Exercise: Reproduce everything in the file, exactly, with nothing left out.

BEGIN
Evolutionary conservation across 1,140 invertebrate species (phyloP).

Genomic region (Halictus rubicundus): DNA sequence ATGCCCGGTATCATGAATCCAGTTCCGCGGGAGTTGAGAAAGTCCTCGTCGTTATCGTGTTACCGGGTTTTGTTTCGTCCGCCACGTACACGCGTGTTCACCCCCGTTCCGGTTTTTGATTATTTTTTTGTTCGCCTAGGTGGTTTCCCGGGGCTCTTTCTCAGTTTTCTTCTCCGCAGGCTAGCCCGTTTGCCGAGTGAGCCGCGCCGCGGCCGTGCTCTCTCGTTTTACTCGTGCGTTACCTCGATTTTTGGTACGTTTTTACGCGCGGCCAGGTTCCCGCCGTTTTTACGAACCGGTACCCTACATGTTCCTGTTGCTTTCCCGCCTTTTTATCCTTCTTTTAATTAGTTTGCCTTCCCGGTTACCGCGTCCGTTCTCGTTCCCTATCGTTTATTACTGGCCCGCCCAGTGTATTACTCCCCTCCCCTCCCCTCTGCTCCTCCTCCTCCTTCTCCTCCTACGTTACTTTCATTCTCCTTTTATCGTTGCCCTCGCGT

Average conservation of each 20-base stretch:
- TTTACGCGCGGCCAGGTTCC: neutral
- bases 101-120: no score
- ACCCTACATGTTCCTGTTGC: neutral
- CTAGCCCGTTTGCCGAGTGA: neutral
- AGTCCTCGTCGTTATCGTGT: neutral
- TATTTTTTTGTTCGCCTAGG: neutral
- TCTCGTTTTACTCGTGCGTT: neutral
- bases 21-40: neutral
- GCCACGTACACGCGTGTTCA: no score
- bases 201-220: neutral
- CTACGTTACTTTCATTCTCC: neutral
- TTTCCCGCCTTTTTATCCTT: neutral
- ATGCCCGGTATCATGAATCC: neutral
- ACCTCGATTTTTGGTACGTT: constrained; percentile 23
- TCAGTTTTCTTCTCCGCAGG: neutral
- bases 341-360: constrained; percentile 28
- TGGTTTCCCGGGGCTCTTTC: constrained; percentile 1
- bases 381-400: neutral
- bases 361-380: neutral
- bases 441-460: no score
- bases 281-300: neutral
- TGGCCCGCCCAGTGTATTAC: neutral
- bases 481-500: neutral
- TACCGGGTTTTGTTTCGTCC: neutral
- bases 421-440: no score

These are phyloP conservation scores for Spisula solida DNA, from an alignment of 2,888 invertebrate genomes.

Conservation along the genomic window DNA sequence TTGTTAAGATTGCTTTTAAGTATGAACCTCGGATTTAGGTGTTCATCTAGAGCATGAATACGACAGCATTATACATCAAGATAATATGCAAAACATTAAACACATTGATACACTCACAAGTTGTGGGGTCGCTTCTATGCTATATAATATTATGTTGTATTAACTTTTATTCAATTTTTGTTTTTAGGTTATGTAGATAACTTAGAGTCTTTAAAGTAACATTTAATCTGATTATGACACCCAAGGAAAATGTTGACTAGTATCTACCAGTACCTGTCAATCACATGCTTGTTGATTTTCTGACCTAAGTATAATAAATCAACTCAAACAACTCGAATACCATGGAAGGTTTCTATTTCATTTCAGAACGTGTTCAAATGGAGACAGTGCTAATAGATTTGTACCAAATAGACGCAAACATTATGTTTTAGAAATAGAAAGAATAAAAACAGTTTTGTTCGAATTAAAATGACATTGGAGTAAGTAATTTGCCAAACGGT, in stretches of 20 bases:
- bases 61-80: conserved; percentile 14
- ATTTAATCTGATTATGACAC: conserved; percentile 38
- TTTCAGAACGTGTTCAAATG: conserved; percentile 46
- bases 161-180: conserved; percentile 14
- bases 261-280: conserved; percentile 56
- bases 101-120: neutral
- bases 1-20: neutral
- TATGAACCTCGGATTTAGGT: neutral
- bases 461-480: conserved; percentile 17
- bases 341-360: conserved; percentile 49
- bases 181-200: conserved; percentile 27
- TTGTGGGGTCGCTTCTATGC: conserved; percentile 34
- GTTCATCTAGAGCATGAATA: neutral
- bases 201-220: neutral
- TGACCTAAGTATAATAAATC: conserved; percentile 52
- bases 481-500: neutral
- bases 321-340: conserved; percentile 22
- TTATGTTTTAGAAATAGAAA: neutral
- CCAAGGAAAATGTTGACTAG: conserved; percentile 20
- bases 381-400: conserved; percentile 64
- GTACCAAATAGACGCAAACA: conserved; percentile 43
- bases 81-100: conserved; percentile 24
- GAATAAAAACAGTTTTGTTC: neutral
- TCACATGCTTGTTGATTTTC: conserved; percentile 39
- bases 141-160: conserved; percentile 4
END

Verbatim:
Evolutionary conservation across 1,140 invertebrate species (phyloP).

Genomic region (Halictus rubicundus): DNA sequence ATGCCCGGTATCATGAATCCAGTTCCGCGGGAGTTGAGAAAGTCCTCGTCGTTATCGTGTTACCGGGTTTTGTTTCGTCCGCCACGTACACGCGTGTTCACCCCCGTTCCGGTTTTTGATTATTTTTTTGTTCGCCTAGGTGGTTTCCCGGGGCTCTTTCTCAGTTTTCTTCTCCGCAGGCTAGCCCGTTTGCCGAGTGAGCCGCGCCGCGGCCGTGCTCTCTCGTTTTACTCGTGCGTTACCTCGATTTTTGGTACGTTTTTACGCGCGGCCAGGTTCCCGCCGTTTTTACGAACCGGTACCCTACATGTTCCTGTTGCTTTCCCGCCTTTTTATCCTTCTTTTAATTAGTTTGCCTTCCCGGTTACCGCGTCCGTTCTCGTTCCCTATCGTTTATTACTGGCCCGCCCAGTGTATTACTCCCCTCCCCTCCCCTCTGCTCCTCCTCCTCCTTCTCCTCCTACGTTACTTTCATTCTCCTTTTATCGTTGCCCTCGCGT

Average conservation of each 20-base stretch:
- TTTACGCGCGGCCAGGTTCC: neutral
- bases 101-120: no score
- ACCCTACATGTTCCTGTTGC: neutral
- CTAGCCCGTTTGCCGAGTGA: neutral
- AGTCCTCGTCGTTATCGTGT: neutral
- TATTTTTTTGTTCGCCTAGG: neutral
- TCTCGTTTTACTCGTGCGTT: neutral
- bases 21-40: neutral
- GCCACGTACACGCGTGTTCA: no score
- bases 201-220: neutral
- CTACGTTACTTTCATTCTCC: neutral
- TTTCCCGCCTTTTTATCCTT: neutral
- ATGCCCGGTATCATGAATCC: neutral
- ACCTCGATTTTTGGTACGTT: constrained; percentile 23
- TCAGTTTTCTTCTCCGCAGG: neutral
- bases 341-360: constrained; percentile 28
- TGGTTTCCCGGGGCTCTTTC: constrained; percentile 1
- bases 381-400: neutral
- bases 361-380: neutral
- bases 441-460: no score
- bases 281-300: neutral
- TGGCCCGCCCAGTGTATTAC: neutral
- bases 481-500: neutral
- TACCGGGTTTTGTTTCGTCC: neutral
- bases 421-440: no score

These are phyloP conservation scores for Spisula solida DNA, from an alignment of 2,888 invertebrate genomes.

Conservation along the genomic window DNA sequence TTGTTAAGATTGCTTTTAAGTATGAACCTCGGATTTAGGTGTTCATCTAGAGCATGAATACGACAGCATTATACATCAAGATAATATGCAAAACATTAAACACATTGATACACTCACAAGTTGTGGGGTCGCTTCTATGCTATATAATATTATGTTGTATTAACTTTTATTCAATTTTTGTTTTTAGGTTATGTAGATAACTTAGAGTCTTTAAAGTAACATTTAATCTGATTATGACACCCAAGGAAAATGTTGACTAGTATCTACCAGTACCTGTCAATCACATGCTTGTTGATTTTCTGACCTAAGTATAATAAATCAACTCAAACAACTCGAATACCATGGAAGGTTTCTATTTCATTTCAGAACGTGTTCAAATGGAGACAGTGCTAATAGATTTGTACCAAATAGACGCAAACATTATGTTTTAGAAATAGAAAGAATAAAAACAGTTTTGTTCGAATTAAAATGACATTGGAGTAAGTAATTTGCCAAACGGT, in stretches of 20 bases:
- bases 61-80: conserved; percentile 14
- ATTTAATCTGATTATGACAC: conserved; percentile 38
- TTTCAGAACGTGTTCAAATG: conserved; percentile 46
- bases 161-180: conserved; percentile 14
- bases 261-280: conserved; percentile 56
- bases 101-120: neutral
- bases 1-20: neutral
- TATGAACCTCGGATTTAGGT: neutral
- bases 461-480: conserved; percentile 17
- bases 341-360: conserved; percentile 49
- bases 181-200: conserved; percentile 27
- TTGTGGGGTCGCTTCTATGC: conserved; percentile 34
- GTTCATCTAGAGCATGAATA: neutral
- bases 201-220: neutral
- TGACCTAAGTATAATAAATC: conserved; percentile 52
- bases 481-500: neutral
- bases 321-340: conserved; percentile 22
- TTATGTTTTAGAAATAGAAA: neutral
- CCAAGGAAAATGTTGACTAG: conserved; percentile 20
- bases 381-400: conserved; percentile 64
- GTACCAAATAGACGCAAACA: conserved; percentile 43
- bases 81-100: conserved; percentile 24
- GAATAAAAACAGTTTTGTTC: neutral
- TCACATGCTTGTTGATTTTC: conserved; percentile 39
- bases 141-160: conserved; percentile 4